- State Water Project Allocation Increases to 20 Percent
- Lawsuit Challenges Federal Water Contracts That Imperil Delta, Fish, Wildlife
- Reclamation increases allocation for Central Valley Project after April storms
- Federal agencies announce final schedule for Clear Creek spring pulse flows
- USGS report shows increasing groundwater levels in Coachella Valley
CDFW’s Nutria Eradication Operations Expand with $8.5 Million Award; Nutria Now Found in Stockton
The California Department of Fish and Wildlife (CDFW) has received $8.5 million in funding from the Sacramento-San Joaquin Delta Conservancy (SSJDC) inn order to expand its efforts in eradicating nutria, the agricultural pest known for destroying critical wetlands needed by native wildlife. The grant funding is for use over a three-year period.
The $8.5 million award is the CDFW has received from the SSJDC. In 2018, the Delta Conservancy awarded CDFW $1.2 million over three years that, along with grants from the Wildlife Conservation Board and the U.S. Fish and Wildlife Service’s State Wildlife Grant Program, primarily enabled CDFW’s nutria eradication efforts to get off the ground.
Nutria continue to be found in portions of central California. Just last week a CDFW trail camera videotaped the first nutria detected in Stockton. This is some 16 river miles north of the nearest known nutria population near Manteca, where CDFW and its partners have been actively trapping. This siting represents the northernmost nutria detection to date and the first known detection in the heart of the Delta.
This Stockton-area nutria siting prompted CDFW to immediately respond with trapping in the area, redirecting additional resources to the Delta, and surveying for upstream source populations. Nutria were first discovered in California in 2017 in Merced County. Since then CDFW and its partner agencies have confirmed the take of 510 nutria in five counties – 430 from Merced County, 65 from San Joaquin County, 12 from Stanislaus County, two from Mariposa County and one from Fresno County. Nutria have also been confirmed in Tuolumne County.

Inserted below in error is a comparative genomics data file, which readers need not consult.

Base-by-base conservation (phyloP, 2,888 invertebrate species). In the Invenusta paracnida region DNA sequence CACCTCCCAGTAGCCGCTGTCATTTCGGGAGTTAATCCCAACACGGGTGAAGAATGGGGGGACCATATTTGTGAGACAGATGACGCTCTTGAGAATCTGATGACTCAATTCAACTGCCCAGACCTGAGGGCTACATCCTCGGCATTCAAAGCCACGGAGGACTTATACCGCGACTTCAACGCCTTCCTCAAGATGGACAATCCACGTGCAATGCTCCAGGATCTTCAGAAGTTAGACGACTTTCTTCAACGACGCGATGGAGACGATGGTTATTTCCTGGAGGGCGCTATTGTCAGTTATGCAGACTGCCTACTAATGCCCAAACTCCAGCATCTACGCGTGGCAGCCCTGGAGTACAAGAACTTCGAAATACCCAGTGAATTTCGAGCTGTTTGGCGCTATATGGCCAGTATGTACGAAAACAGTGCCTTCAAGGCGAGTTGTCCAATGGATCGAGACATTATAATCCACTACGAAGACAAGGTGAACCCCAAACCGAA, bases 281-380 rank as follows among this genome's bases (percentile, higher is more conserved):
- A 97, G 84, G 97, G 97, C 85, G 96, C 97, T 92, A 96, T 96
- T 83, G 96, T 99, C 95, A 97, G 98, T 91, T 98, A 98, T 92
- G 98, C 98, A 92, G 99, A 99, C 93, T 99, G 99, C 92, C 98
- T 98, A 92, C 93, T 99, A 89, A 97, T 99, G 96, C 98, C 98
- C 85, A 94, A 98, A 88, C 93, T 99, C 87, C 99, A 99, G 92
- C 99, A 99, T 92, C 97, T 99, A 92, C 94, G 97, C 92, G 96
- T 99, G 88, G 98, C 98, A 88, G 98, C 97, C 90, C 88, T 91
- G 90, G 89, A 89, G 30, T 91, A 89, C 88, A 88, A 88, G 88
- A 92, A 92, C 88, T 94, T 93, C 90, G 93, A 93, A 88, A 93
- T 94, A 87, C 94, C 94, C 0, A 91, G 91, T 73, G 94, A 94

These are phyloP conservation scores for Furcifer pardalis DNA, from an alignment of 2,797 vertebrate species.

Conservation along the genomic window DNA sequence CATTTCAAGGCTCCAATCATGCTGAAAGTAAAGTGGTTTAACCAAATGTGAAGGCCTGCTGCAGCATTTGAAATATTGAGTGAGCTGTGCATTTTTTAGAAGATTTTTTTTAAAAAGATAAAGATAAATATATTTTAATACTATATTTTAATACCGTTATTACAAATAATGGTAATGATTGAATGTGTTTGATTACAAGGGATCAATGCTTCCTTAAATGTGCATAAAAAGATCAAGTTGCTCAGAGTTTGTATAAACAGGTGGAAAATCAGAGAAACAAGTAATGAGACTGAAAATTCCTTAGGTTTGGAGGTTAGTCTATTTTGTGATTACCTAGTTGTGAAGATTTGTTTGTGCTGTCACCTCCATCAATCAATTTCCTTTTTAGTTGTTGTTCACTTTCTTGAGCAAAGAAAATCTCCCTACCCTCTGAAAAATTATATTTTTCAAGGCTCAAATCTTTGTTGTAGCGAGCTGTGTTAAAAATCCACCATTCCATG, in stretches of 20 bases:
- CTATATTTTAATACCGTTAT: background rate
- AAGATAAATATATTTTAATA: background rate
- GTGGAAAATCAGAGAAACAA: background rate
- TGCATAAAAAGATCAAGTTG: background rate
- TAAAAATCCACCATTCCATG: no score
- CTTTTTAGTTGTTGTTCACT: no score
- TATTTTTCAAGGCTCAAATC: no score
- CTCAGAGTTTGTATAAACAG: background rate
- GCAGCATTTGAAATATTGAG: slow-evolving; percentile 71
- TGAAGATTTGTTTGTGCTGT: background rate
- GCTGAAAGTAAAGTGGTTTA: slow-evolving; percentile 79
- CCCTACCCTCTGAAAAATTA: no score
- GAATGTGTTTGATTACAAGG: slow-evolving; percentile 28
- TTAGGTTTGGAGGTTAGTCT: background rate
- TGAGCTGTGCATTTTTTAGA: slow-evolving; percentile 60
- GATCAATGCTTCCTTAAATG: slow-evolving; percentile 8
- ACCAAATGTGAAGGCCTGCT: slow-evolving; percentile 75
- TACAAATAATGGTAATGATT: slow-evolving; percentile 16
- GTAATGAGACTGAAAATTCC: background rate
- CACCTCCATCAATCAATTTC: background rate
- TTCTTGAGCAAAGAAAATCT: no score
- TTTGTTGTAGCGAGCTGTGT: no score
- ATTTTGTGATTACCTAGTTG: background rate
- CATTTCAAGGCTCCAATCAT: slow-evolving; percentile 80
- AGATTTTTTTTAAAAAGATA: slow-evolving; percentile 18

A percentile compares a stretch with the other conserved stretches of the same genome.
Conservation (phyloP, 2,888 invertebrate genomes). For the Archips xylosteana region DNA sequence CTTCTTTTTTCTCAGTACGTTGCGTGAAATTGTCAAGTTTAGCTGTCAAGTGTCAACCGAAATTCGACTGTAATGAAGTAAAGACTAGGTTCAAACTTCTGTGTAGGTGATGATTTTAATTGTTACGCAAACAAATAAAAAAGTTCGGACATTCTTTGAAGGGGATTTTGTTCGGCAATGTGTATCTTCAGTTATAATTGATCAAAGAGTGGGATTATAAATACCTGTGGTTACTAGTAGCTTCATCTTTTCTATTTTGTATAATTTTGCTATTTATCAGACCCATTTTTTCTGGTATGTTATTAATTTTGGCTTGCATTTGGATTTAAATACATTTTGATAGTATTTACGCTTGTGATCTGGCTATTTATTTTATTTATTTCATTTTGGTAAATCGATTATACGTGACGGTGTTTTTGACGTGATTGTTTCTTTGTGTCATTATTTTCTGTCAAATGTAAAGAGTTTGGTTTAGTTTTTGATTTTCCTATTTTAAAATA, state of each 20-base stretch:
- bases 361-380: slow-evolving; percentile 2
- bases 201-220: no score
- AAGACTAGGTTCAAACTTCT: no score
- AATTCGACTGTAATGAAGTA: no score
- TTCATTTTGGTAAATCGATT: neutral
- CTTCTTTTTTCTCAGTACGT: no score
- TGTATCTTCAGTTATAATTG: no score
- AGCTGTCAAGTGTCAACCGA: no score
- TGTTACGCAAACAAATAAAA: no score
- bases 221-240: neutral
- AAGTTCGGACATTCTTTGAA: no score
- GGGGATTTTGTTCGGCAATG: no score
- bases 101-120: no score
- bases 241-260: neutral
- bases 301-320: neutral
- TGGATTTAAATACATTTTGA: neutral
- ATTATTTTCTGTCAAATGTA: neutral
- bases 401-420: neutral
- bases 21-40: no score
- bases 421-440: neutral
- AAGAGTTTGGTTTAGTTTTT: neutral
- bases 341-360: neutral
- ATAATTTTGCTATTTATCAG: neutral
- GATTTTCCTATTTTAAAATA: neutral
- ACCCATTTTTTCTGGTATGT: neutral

In addition to the damage nutria can wreak in critical wetlands they are also known as a public safety risk; their destructive burrowing jeopardizes the state’s water delivery and flood control infrastructure. California is not alone in their battle to eradicate nutria. Although native to South America, nutria have established populations in more than a dozen states, including Louisiana, Oregon, Texas, Washington and the Delmarva Peninsula region of Maryland, Delaware and Virginia.
The $8.5 million awarded to CDFW was from a competitive process, the Delta Conservancy’s Proposition 1 Ecosystem Restoration and Water Quality Grant Program. The money complements state funding anticipated in Gov. Gavin Newsom’s 2019-20 budget. Together these funds will establish a dedicated Nutria Eradication Program within CDFW and vastly expand field operations across the entire area of infestation.
CDFW is also working with both the U.S. Department of Agriculture and the California Department of Food and Agriculture to eradicate nutria from the state. CDFW’s nutria eradication webpage at: https://www.wildlife.ca.gov/Conservation/Invasives/Species/Nutria/Infestation offers references for identifying nutria and distinguishing nutria from other similar aquatic animals. Any suspected nutria sightings should be reported immediately to CDFW’s toll-free public reporting hotline at: 866-440-9530 or e-mailed to: firstname.lastname@example.org.